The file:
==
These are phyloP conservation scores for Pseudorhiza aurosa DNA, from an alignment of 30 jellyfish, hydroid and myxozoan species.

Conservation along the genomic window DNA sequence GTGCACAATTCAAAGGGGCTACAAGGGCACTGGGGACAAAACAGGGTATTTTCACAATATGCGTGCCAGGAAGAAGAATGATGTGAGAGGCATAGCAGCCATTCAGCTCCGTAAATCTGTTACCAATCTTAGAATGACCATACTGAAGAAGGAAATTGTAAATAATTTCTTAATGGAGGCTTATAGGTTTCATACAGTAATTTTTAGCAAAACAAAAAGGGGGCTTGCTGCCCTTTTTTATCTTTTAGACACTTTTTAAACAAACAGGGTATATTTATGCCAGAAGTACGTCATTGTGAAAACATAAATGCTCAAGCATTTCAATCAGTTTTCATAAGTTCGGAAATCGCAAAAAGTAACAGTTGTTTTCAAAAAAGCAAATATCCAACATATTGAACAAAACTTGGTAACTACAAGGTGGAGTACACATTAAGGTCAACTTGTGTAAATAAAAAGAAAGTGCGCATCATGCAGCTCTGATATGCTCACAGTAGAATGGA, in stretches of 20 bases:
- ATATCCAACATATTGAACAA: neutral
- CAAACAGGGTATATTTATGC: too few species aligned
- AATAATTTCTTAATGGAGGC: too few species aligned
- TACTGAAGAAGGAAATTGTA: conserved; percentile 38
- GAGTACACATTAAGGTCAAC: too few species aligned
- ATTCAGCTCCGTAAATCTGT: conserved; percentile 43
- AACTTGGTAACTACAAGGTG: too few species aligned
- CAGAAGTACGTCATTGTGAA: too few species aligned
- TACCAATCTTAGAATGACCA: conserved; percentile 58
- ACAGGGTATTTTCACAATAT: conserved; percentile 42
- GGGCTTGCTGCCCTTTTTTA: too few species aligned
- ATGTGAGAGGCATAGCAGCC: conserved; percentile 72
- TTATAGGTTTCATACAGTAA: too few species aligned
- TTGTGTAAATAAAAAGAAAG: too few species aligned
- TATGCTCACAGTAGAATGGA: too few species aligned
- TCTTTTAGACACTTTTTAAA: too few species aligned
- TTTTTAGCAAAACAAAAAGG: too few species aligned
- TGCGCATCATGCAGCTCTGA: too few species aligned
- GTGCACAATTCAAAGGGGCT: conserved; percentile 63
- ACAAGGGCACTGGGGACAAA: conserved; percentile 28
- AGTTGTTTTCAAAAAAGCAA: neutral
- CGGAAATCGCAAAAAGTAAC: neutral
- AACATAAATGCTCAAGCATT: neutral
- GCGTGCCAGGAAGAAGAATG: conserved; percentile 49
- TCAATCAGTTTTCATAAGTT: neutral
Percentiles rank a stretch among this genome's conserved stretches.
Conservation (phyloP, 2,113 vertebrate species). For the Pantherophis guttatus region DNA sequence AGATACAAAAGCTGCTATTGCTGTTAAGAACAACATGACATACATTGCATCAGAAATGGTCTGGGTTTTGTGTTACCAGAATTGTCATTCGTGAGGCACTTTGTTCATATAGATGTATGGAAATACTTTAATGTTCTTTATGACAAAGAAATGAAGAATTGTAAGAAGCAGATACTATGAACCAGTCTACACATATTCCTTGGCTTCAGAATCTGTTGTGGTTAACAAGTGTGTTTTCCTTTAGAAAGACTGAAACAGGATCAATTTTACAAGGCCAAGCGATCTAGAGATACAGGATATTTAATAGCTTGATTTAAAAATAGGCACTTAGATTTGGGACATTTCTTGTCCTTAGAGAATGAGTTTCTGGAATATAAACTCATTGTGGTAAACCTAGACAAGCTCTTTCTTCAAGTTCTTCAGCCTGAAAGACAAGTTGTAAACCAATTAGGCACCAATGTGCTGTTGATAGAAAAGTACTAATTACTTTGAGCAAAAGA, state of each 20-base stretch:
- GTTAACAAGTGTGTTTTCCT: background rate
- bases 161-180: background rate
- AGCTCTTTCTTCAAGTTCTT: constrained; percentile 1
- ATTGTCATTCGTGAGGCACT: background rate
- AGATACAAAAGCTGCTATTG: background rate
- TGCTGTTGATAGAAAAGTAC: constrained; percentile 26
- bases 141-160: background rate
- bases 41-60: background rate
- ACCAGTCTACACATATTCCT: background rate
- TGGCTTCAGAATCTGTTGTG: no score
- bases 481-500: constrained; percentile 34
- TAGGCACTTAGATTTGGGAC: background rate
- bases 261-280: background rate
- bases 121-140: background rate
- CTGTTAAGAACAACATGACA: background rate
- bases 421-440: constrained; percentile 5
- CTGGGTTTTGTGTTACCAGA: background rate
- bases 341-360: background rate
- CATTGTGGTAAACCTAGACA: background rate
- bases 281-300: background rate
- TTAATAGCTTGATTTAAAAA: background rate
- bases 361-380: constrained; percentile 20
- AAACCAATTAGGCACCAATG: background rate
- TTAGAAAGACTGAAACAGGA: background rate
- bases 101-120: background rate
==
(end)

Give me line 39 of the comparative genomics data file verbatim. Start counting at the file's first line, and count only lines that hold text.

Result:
- TGGCTTCAGAATCTGTTGTG: no score